"SUN"'s Blog

28 Nov 2020

Coin Thoughts #106 by "SUN"

Coins | "SUN"


The number 484,000 many collectors would recognize as the mintage of the 1909-S VDB Lincoln Cent. Every now and then you will see an article in a coin publication comparing the 1909-S VDB Lincoln Cent to some other coin of similar or less mintage that might be a good buy because of the price. The bottom line of value, in my mind, is the demand and condition of the coin, not the mintage.

I have my own story on mintage and value I like to share. I will take my birth year as an example. The 1949 Franklin Half Dollar with a mintage of 5,614,000, has a COIN WORLD Trends value of $125 in MS 65 condition.

Taking a look at the 1949 Booker T. Washington Commemorative Half Dollar with a mintage of just 6,004, has a COIN WORLD Trends value of $100 in MS65 condition.

Two coins with the same date and denomination, from the same mint, have close to the same value, but widely different mintages! The reason is that there are more collectors of Franklin Half Dollars, thus the higher demand for the coin with the higher mintage.. Most collectors of commemorative coins, collect by type, not by date and mint. Collectors most likely would obtain a 1946 dated Booker T. Washington Commemorative Half Dollar with a mintage of over 1.2 million amongst the various mints.

The Denver and San Francisco Franklin Half Dollars have even a higher spread in value than the Booker T. Washington Half Dollar. The Booker T. Washington Half Dollars have the same mintage of 6.004 at Denver and San Francisco.


Long Beard

Level 5

That gap is closing fairly quick as I'm seeing more and more up for auction at the bigger firms. Some serious money going in that direction for grades 65 and higher. And yes, we agree on mintage vs value.

The value of a piece in the market may be higher due to supply in demand, but I'd much rather have a "rare" coin with a mintage of only a few hundred, like the earlier proofs. Survival also plays a large role in market value too.

It's Mokie

Level 6

So true,, that is why collector demand is the most important factor in the value of a coin. If that Lincoln Cent also had a mintage of 6000 and change, can you imagine the incredible prices it would bring in ANY grade. Thanks for a great analysis.


Level 6

One never knows what coin is going to take off. Even older coins we all collect continue to go up and down in value. It can come down to "The style of the times". Whatever the buyers want at any given time can be a matter of fashion. Years ago it was acceptable to dip a coin to get a blast silver finish. Now not at all. Toned coins are very fashionable now. All it takes is two people to drive up the price of a coin at an auction. Well thought out SUN. Thanks for your thoughts!

I. R. Bama

Level 5

LOL, reminds me of the Rolling Stones "She's a 🌈" Give me an honest coin any day. I'm a purist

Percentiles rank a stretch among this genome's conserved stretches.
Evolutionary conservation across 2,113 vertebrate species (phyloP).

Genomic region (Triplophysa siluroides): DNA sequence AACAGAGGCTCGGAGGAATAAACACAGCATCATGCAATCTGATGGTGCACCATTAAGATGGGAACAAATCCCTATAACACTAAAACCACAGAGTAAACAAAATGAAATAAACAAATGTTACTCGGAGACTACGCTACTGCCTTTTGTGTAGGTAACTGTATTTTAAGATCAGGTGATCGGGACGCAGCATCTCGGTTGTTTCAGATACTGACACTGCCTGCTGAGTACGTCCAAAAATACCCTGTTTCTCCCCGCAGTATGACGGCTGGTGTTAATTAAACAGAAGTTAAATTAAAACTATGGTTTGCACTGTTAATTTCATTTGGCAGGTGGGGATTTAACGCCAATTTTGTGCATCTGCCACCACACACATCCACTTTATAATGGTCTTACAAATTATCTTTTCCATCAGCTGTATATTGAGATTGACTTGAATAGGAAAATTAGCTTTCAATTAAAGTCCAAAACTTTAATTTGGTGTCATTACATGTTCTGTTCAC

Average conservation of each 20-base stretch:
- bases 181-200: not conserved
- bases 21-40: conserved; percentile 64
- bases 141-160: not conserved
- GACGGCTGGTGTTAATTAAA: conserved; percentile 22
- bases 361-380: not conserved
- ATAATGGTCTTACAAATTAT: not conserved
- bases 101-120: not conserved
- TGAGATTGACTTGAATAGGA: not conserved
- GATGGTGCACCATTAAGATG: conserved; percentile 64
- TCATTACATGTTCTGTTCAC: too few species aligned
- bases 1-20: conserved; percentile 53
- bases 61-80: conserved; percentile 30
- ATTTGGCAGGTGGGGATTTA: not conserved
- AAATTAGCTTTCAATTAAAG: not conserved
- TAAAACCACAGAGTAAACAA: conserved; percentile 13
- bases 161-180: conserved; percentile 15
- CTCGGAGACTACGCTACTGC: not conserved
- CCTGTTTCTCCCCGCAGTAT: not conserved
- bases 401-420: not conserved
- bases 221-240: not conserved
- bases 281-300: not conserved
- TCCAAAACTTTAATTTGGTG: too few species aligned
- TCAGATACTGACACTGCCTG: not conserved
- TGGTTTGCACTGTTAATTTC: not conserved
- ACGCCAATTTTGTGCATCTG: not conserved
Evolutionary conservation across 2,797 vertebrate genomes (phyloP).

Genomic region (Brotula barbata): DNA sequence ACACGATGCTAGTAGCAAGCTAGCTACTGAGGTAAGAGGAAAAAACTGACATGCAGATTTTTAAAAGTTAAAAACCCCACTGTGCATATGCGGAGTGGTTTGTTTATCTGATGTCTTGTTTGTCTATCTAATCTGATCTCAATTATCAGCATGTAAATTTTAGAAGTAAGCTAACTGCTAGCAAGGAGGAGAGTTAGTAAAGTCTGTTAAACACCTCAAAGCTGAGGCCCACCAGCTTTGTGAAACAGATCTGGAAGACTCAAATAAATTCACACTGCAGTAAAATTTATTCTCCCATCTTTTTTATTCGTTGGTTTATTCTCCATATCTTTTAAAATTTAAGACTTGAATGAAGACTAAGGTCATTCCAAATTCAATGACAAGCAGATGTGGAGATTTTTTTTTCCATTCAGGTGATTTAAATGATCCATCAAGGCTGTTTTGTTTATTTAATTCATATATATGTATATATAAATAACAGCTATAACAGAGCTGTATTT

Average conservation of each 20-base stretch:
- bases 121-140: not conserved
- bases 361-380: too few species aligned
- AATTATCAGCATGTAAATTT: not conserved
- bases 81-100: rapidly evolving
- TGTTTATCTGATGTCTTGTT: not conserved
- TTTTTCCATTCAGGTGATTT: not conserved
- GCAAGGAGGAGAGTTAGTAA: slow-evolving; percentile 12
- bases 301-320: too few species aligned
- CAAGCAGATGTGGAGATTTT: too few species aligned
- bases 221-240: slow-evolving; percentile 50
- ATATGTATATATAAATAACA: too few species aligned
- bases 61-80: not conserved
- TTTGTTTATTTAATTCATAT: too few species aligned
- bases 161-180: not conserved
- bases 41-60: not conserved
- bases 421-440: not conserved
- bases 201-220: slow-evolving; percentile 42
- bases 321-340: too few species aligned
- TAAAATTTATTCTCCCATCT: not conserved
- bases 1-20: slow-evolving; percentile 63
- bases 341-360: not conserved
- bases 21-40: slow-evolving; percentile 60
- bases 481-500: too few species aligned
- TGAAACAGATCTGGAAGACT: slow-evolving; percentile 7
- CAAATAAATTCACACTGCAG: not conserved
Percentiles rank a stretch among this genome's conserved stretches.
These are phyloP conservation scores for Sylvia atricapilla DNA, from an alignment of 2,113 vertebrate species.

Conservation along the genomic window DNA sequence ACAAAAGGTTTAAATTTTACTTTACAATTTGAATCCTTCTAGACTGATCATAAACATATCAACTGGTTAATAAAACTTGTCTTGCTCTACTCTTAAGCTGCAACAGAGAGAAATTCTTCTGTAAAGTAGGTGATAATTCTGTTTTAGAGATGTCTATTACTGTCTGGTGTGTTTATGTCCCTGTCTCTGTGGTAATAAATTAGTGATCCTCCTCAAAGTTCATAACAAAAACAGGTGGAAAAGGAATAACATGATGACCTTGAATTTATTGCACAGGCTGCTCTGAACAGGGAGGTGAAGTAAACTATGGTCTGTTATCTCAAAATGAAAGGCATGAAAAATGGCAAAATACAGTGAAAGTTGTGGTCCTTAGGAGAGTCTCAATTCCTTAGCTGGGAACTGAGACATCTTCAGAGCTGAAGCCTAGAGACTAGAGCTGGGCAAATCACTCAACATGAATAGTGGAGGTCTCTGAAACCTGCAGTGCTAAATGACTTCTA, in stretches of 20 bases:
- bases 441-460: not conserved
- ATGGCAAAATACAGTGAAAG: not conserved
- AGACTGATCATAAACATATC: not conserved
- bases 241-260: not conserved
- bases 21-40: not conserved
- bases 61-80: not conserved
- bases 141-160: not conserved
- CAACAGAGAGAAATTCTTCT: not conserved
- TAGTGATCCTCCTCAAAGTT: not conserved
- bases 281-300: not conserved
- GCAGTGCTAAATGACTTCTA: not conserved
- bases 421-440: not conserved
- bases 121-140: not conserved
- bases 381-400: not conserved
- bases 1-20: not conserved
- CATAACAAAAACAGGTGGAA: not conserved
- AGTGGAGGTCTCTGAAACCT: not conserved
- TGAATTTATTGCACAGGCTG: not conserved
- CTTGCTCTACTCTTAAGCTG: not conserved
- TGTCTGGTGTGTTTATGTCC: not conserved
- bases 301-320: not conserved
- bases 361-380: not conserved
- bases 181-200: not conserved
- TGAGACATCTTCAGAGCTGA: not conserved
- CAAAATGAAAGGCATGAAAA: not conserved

Level 5

Doesn't make sense to me sometimes. Older commemoratives have low mintages, but prices are reasonable. Isabella 1893 quarter has a mintage of 24 thousand. So many are also cleaned. But you can buy a good one for a reasonable price. 2020 V75 eagle is going for hundreds of dollars and just released at a mintage of 75 thousand.


Level 7

Very well put. Those are two great coins. We have some things in common. It's very true what you say. There are low mintage coins that don't command good money. It's all in the coin . That's why we say buy the coin not the label. I have a 1931 S cent low mintage 866000. Now that coin graded high gets a good price. But graded low not so good even with the low mintage. It's in the coin. Not the label. Thanks my friend great information. I look forward to your blogs.


Level 5

Sun, you point out a fact that is often forgotten or refused to be acknowledged, some coins with wicked low mintages are very collectable, while others with moderate to high mintages are pricy, all due to as you so correctly point out, demand. I love the Booker T, I have one, not graded and not as nice as yours but I like it. Thanks for sharing and reminding us what we should never forget, collect what you like, Demand and in this case supply is the key. As always, I enjoy your input. Later!

I. R. Bama

Level 5

It's an interesting caveat for collectors to be reminded of. It's not the numbers minted, it's the competition to acquire the coin. For all us " special low mintage bullion collectors"..... Let the buyer beware. It's better to buy it because you like it, not that you are going to make a future killing on the market


Level 5

Thank you for the insight SUN! I have to agree with CS here, that the massive difference in demand is a MASSIVE contributor to price. Thanks for sharing! As always, Cheers, NM


Level 5

I have seen similar situations, but that difference in the mintage in relation to the difference in the price is insane!

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